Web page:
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Tarun Khaitan

Professor Tarun Khaitan, Fellow in Law

Professor Tarun Khaitan, Fellow in Law, Wadham College

Tarun Khaitan is the Professor of Public Law and Legal Theory at the University of Oxford and the Hackney Fellow in Law at Wadham College. Tarun is currently on special leave for four years from 1 September 2017 as a Future Fellow at Melbourne Law School, working on a project on the resilience of democratic constitutions, with a focus on South Asia. 

Contact Tarun Law at Wadham

He is also a visiting Global Professor of Law at New York University Law School, the General Editor of the Indian Law Review, an Academic Fellow of the Honourable Society of the Inner Temple, an Affiliate of the Bonavero Institute of Human Rights and an Associate of the Oxford Human Rights Hub. He completed his undergraduate studies (BA LLB Hons) at the National Law School (Bangalore) in 2004 as the 'Best All Round Graduating Student'. He then came to Oxford as a Rhodes Scholar and completed his postgraduate studies (BCL with distinction, MPhil with distinction, DPhil) at Exeter College. Before joining Wadham, he was the Penningtons Student (Fellow) in Law at Christ Church.

His monograph entitled A Theory of Discrimination Law (OUP 2015 hbk, South Asia edition and Oxford Scholarship Online, 2016 pbk) has been cited by the European Court of Human Rights and reviewed very positively in leading journals, including in Law and Philosophy, where Sophia Moreau said "In this magnificent and wide-ranging book ... Khaitan attempts what very few others have tried." In Ethics, Deborah Hellman said that its 'ambitious scope and the careful argumentation it contains make it one of the best in the field’.  In his review in the Modern Law Review, Kasper Lippert-Rasmussen claimed that "Khaitan's account is sophisticated, extensive and among the best normative accounts of discrimination law available." Colm O'Cinneide's review in the Oxford Journal of Legal Studies says that "Khaitan’s quest shows up the inadequacies of previous attempts to track down this Holy Grail, and the path he has laid down will encourage others to follow in his footsteps." The book won the Woodward Medal (with a cash prize of 10,000 Australian dollars) in 2019 for making ‘a significant contribution to knowledge in a field of humanities and social sciences.’ A full list of reviews is available here.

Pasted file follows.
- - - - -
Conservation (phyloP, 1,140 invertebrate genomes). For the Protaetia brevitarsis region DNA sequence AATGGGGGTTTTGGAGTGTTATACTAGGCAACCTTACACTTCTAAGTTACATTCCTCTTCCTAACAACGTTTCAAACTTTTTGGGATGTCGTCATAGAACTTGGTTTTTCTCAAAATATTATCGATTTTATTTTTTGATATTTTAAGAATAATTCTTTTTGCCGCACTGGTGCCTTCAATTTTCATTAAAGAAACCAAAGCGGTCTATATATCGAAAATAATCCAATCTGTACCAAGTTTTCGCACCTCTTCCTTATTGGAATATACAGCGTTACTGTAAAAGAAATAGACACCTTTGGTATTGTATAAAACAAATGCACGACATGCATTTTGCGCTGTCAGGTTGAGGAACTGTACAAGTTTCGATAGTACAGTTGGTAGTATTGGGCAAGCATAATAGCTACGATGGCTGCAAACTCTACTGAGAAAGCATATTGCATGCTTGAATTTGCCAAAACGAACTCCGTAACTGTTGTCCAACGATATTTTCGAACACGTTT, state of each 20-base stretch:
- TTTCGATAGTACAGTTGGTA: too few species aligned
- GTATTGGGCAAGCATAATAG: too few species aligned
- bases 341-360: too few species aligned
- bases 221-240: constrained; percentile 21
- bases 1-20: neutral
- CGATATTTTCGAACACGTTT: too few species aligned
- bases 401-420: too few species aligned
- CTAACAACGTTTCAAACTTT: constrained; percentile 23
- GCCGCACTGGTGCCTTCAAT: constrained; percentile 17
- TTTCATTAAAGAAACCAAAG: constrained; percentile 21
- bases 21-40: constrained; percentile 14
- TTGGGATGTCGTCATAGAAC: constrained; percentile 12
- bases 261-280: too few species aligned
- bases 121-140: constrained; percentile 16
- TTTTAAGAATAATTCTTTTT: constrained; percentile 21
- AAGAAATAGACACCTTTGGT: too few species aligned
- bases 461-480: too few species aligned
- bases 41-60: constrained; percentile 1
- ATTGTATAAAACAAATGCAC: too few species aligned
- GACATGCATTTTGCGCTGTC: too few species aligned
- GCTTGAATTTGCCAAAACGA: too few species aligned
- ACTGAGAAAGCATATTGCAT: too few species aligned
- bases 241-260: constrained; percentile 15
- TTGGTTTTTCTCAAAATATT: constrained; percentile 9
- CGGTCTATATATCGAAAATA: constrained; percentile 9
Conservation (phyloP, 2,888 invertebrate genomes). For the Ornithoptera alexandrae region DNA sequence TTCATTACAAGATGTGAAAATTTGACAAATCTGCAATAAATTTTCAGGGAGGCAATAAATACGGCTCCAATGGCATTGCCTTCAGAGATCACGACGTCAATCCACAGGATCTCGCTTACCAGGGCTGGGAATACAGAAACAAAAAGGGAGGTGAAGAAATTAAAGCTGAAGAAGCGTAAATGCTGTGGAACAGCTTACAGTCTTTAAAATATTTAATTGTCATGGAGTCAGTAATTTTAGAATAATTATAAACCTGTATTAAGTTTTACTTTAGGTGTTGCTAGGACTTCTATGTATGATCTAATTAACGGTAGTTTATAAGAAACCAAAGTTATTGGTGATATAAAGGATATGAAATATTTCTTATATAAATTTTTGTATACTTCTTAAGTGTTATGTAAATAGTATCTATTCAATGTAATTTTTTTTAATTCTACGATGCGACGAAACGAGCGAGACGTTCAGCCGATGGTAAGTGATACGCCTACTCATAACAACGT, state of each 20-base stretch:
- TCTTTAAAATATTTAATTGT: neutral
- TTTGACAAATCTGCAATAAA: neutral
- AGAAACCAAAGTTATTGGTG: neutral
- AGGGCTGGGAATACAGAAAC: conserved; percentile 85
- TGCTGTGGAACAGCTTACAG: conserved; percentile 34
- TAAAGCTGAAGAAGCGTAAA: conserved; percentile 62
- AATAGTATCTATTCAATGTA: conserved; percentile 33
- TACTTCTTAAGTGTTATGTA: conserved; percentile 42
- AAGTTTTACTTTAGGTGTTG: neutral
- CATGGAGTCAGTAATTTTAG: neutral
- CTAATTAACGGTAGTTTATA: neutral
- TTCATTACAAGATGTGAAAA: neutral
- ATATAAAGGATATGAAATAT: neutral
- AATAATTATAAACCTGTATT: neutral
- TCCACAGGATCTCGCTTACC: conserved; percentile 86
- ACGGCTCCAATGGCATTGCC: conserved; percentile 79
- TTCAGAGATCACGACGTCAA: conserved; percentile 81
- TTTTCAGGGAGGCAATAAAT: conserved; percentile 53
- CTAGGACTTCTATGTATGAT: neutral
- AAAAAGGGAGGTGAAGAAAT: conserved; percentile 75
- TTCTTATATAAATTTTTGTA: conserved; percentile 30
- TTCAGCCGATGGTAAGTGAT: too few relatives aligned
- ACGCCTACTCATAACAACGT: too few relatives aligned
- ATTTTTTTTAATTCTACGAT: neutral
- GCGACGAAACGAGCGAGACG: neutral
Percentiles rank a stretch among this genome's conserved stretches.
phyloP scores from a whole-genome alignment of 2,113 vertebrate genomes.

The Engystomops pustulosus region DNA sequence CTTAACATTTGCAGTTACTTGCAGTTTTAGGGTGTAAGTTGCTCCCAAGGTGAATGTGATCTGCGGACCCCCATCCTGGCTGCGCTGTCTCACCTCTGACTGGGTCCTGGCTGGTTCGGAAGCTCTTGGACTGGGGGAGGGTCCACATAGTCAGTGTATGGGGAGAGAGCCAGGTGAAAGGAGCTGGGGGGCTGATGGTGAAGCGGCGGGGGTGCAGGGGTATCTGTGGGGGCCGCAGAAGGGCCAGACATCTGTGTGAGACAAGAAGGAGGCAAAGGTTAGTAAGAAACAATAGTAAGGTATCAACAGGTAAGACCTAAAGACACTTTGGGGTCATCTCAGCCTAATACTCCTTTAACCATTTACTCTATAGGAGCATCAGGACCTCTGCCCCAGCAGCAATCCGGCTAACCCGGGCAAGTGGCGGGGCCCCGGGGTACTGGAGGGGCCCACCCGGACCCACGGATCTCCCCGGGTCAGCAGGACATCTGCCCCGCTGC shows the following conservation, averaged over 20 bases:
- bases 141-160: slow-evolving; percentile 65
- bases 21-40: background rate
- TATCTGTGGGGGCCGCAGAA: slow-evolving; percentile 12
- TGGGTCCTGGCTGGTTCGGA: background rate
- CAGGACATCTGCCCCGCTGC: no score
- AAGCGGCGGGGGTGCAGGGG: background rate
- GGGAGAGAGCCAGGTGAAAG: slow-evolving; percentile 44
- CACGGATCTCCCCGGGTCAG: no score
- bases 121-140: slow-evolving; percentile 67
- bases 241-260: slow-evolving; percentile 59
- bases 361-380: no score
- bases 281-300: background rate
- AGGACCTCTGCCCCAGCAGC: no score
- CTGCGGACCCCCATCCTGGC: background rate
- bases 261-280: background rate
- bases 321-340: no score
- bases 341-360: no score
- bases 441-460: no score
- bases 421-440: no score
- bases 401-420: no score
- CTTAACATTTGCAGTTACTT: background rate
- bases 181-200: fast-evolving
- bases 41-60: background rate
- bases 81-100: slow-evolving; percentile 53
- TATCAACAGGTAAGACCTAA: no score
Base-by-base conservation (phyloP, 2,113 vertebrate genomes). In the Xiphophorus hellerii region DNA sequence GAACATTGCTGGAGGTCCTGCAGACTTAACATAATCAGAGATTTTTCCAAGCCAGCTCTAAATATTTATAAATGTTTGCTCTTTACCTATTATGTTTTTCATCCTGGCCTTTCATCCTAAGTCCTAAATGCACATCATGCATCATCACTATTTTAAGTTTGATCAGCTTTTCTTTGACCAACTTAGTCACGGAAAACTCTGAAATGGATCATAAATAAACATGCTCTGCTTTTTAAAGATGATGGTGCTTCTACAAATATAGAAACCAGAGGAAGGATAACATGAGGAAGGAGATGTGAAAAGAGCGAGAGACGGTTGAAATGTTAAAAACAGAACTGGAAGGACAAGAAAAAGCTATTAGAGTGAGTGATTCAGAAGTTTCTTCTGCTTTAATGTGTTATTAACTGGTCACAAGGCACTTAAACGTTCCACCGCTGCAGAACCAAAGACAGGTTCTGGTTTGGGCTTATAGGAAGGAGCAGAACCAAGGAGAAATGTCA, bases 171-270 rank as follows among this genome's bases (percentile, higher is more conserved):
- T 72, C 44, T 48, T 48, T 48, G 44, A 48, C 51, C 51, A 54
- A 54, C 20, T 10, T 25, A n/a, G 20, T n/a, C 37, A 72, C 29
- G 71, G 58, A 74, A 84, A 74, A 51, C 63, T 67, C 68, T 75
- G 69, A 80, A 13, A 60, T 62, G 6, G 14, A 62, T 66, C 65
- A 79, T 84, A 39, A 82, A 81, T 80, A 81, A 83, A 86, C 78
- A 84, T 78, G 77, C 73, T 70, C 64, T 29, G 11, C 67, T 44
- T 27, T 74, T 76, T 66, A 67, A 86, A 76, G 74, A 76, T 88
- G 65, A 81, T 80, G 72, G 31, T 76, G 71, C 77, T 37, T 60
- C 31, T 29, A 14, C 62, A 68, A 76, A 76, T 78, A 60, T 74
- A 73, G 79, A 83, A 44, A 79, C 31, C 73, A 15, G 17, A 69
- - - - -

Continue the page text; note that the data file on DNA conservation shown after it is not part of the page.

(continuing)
He helped draft the Anti-Disrimination and Equality Bill 2017. His research on discrimination law has been quoted and relied upon by the Indian Supreme Court. He writes regularly for newspapers and blogs: links to his columns are available here. Dr Khaitan was awarded the 2018 Letten Prize, a 2 Million Norwegian Kroner award given biennially to a young researcher under the age of 45 conducting excellent research of great social relevance. He is using a part of the award towards setting up the Indian Equality Law Programme, aimed at capacity-building for early career scholars.

Selected publications

Books 

  • Foundations of Indirect Discrimination Law (co-edited with Prof Hugh Collins, Bloomsbury, 2018). Key concepts discussed in a pre-publication interview on indirect discrimination law by a leading philosophy podcast

    • A Theory of Discrimination Law (OUP 2015, Oxford Scholarship Online2015, South Asia edition 2015, paperback 2016). Cited by the European Court of Human Rights in Carvalho Pinto de Sousa Morais v. Portugal (application no. 17484/15)
      Reviewed by Ethics, Law and Philosophy, Oxford Journal of Legal StudiesModern Law Review, Monash University Law ReviewRetfærdHong Kong Law Journal, International Journal of Discrimination and the LawVienna Journal on International Constitutional LawEdinburgh Law Review, I-CONnect blog, and Balkinization blog. Links to reviews available here
      Basis of a major BBC feature on racial profiling 

Journal Articles 

Peer Reviewed Articles 

Other Articles 

Book Chapters 

  • Discrimination’ in Max Planck Encyclopedia of Comparative Constitutional Law (Max Planck Foundation for International Peace and Rule of Law 2017) 

Newspaper Columns

Frequent contributor to various newspapers and blogs, including the pre-eminent ‘UK Constitutional Law Association Blog’ and the widely read Indian blog ‘Law and Other Things’. One of these blog posts was cited by the Indian Supreme Court in Navtej Johar v. Union of India (2018). Select contributions are linked here.